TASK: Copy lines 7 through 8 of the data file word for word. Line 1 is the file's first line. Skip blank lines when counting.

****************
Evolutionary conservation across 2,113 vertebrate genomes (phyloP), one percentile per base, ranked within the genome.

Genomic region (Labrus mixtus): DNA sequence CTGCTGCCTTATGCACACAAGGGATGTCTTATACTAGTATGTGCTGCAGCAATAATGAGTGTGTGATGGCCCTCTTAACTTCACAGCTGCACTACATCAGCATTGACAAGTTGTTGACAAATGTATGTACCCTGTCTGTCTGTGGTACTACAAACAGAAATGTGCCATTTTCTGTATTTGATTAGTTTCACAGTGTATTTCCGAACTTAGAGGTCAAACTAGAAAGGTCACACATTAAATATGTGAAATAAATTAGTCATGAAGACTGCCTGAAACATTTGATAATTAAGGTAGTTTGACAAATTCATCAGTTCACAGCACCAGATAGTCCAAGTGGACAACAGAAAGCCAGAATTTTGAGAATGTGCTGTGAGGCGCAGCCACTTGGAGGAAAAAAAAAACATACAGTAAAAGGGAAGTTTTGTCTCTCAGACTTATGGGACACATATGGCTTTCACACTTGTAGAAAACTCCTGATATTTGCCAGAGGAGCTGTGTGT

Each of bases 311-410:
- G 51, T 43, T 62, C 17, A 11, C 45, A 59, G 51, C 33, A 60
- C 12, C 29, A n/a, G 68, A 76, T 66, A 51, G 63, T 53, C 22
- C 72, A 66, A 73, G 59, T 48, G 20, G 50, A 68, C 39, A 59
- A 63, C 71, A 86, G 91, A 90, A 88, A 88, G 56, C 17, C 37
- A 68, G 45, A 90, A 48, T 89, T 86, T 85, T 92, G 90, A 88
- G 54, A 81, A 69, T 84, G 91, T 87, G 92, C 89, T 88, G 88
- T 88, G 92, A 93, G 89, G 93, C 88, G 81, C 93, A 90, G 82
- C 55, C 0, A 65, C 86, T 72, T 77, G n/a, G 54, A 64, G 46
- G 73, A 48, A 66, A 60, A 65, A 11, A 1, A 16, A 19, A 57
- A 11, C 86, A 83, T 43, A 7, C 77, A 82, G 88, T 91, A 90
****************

- A 63, C 71, A 86, G 91, A 90, A 88, A 88, G 56, C 17, C 37
- A 68, G 45, A 90, A 48, T 89, T 86, T 85, T 92, G 90, A 88